First launched in September 2010, the Volkswagen Amarok introduced new benchmarks in efficiency and comfort into the South African Double Cab market. The Amarok raised eyebrows with the initiation of engine downsizing into a ‘brawny’ market segment, but to date, Volkswagen have sold over 7 000 Amaroks, all-powered by the company’s 2.0-litre TDI engine.
The 2.0-litre diesel engine features common rail direct injection with two-stage control bi-turbo charging. Until this week’s release of the update engine, power outputs from the BiTDI were 120 kW at 4 000 r/min and maximum torque of 400 Nm between 1 500 – 2 250 r/min, while the average fuel consumption was 7.9 L/100km. This combination of power and torque has always proved adequate, but somehow the perception has never quite matched. As a result, the Amarok is often shunned in debates centered around power, with the likes of the Nissan Navara and Ford Ranger wielding the most muscle.
Of course it isn’t an ‘apples with apples’ comparison when judging the larger 2.5- and 3.2-litre engines against the Amarok’s smaller 2.0-litre unit, in terms of power or fuel economy, but nevertheless, Volkswagen have seen fit to squeeze a few more kilowatts from their 1 968 cc diesel engine and dull what is an issue of perception.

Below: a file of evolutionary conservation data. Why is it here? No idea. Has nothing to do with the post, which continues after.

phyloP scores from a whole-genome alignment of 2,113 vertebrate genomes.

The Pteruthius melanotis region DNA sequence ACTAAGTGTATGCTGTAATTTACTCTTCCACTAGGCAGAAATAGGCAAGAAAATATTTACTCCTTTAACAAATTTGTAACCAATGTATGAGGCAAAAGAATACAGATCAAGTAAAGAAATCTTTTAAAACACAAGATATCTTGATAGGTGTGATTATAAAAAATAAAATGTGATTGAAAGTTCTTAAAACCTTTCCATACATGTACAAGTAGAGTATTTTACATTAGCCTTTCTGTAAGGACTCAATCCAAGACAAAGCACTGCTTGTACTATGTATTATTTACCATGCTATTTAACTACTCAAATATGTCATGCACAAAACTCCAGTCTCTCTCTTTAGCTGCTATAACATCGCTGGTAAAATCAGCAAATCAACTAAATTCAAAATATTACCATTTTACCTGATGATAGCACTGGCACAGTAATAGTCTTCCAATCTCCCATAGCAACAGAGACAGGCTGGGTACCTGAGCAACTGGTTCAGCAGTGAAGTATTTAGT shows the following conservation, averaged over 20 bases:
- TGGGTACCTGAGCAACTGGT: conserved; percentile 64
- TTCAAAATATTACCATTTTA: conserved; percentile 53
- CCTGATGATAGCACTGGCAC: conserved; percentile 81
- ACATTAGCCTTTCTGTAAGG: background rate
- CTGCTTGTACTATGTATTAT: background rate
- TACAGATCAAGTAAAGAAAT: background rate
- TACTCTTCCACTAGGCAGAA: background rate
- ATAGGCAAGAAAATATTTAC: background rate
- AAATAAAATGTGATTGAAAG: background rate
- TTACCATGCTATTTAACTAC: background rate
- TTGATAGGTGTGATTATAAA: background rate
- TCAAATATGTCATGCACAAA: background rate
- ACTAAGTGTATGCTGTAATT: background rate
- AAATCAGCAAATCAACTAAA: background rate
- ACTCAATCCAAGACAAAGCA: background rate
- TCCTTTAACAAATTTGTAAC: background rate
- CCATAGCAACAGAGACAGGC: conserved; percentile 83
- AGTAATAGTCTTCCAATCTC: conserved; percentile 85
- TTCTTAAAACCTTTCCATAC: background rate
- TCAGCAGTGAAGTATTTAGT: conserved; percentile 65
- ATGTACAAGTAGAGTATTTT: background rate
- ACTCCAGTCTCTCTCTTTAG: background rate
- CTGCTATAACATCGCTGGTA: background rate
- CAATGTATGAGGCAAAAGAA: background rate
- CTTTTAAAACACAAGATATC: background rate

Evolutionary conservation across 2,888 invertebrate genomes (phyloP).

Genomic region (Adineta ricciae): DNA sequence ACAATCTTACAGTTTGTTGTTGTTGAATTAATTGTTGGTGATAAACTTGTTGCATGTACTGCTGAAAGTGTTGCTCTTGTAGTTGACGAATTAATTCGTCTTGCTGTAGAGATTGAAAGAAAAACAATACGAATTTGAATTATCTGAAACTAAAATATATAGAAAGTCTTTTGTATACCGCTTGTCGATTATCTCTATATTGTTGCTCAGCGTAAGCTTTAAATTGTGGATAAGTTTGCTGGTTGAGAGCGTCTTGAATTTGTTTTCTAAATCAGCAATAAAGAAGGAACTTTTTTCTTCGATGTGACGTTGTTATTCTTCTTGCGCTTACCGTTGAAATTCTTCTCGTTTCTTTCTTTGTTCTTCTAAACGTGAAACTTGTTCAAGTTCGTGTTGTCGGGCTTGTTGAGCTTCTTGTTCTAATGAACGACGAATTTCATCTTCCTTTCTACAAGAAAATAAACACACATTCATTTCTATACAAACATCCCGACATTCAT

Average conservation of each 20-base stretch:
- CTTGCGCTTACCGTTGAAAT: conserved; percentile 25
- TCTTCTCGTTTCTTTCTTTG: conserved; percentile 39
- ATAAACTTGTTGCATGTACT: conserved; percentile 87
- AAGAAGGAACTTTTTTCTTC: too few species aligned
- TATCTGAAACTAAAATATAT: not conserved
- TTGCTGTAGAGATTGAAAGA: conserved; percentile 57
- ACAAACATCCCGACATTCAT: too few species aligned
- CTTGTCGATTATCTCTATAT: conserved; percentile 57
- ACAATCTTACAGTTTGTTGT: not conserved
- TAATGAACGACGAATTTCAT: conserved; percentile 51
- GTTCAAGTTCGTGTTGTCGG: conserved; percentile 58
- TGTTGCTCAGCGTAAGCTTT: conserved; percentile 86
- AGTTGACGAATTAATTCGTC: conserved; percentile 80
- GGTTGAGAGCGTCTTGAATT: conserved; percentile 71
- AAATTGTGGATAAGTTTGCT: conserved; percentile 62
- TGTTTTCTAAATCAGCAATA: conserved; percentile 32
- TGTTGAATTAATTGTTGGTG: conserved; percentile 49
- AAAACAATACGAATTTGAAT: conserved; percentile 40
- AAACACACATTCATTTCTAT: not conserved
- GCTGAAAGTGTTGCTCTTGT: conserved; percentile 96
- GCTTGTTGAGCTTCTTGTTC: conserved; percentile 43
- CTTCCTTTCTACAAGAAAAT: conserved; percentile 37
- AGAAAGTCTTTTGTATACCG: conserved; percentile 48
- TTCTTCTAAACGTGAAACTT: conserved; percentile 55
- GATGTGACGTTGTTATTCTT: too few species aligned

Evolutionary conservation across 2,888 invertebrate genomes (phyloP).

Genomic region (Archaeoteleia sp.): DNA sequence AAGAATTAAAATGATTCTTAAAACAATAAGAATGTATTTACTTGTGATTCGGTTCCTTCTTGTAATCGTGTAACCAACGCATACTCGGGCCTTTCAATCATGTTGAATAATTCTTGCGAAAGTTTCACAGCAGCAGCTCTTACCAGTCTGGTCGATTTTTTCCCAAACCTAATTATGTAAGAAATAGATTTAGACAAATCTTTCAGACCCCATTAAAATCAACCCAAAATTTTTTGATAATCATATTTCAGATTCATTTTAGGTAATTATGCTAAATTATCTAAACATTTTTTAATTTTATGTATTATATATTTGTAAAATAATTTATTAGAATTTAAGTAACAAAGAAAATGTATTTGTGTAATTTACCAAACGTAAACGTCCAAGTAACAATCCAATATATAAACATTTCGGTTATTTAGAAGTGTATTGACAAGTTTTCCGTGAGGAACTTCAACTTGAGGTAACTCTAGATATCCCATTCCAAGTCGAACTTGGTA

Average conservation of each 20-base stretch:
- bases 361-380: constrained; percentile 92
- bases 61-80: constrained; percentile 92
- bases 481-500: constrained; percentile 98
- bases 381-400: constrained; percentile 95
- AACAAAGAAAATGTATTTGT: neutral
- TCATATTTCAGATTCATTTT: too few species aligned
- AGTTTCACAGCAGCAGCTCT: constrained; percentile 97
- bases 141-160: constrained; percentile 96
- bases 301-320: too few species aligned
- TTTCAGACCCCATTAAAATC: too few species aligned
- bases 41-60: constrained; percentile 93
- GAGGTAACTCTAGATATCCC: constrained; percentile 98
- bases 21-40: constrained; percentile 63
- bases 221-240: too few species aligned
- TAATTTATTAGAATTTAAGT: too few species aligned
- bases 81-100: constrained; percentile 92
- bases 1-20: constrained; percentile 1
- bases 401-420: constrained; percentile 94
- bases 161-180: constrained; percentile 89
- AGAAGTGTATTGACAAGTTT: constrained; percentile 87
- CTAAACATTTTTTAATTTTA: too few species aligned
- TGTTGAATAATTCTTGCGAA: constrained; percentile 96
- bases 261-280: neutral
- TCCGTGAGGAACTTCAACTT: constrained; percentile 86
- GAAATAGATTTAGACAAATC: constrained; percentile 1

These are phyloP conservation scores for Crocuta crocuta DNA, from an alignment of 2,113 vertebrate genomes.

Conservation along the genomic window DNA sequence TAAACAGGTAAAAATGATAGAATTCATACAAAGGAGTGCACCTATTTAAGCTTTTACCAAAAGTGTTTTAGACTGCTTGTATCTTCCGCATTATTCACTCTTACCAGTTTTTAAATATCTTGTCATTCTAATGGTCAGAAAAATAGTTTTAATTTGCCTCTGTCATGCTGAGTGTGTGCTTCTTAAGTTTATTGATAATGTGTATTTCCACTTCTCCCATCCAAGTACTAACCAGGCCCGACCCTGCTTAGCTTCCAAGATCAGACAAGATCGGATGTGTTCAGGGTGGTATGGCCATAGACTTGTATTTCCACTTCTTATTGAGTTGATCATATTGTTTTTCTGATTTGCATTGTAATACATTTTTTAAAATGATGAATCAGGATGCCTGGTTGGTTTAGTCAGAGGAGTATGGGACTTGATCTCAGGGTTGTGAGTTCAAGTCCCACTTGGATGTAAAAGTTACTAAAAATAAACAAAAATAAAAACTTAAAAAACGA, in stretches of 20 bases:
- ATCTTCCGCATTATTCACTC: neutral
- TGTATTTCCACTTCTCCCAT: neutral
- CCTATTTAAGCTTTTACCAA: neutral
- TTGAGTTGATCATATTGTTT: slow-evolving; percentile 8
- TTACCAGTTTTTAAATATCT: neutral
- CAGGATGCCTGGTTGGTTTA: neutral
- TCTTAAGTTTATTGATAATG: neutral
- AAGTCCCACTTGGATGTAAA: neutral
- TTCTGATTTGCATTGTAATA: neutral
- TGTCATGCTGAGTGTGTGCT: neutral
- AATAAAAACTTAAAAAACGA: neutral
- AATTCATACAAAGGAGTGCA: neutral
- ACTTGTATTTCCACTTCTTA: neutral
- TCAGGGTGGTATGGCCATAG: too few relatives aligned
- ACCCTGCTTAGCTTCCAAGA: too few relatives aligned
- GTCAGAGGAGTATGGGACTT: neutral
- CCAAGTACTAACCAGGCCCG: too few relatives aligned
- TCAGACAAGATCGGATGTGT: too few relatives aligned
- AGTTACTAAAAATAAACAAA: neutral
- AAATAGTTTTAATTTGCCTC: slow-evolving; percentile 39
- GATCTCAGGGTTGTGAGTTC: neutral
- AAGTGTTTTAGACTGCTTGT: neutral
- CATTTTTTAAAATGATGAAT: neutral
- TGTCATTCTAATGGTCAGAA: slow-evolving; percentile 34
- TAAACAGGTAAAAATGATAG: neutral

As such, the BiTDI engine found in the Volkswagen Amarok Double Cab now produces 132 kW at 4 000 r/min, while torque output remains unchanged. The extra 12 kW has been achieved through adjustment to the engine mapping, including the turbos, and has left the class-leading fuel economy untouched. Interestingly, Volkswagen claim acceleration from 0 – 100 km/h has improved by 0.5 seconds to 10.3 seconds for the 4×2 and 10.6 seconds for the 4Motion models. Top speeds of both variants are also improved ever so slightly to 184 km/h and 183 km/h, a 2 km/h improvement respectively.
Volkswagen has also refined the Amarok’s 6-speed manual transmission, having improved the gear linkages and installed a larger master cylinder. The result is a slightly lighter and more linear clutch action, together with less notchy and smoother throws between the gears. Stop/start driving is now less cumbersome than before, while shifting on the move is done without fuss.
Apart from these minor, but noticeable, tweaks to the Amarok drivetrain, the double cab retains all it’s endearing attributes that include superb ride quality, a comfortable and well equipped interior, a generous and practical load area, all of which is wrapped in a tough and stylish exterior.
The Amarok TDI (90 kW) and Amarok TSI (118 kW) diesel and petrol engines remain unchanged across the range, while Amarok single cab models will receive the more powerful 132 kW engine in 2013.
Also scheduled for 2013 is the arrival of an 8-speed automatic transmission for the Highline models. The transmission will be the same ZF item used in the Touareg SUV and Volkswagen say it will provide improved fuel consumption and make better use of available torque; which will also increase slightly from the current 400 Nm to 420 Nm.
|Price (incl. VAT)|
|Volkswagen Amarok D/C 2.0 BiTDI (132kW) Highline||R375 100|
|Volkswagen Amarok D/C 2.0 BiTDI (132kW) Highline 4Motion||R425 300|
Prices include a 3-year/100 000km warranty and 5-year/90 000km service plan.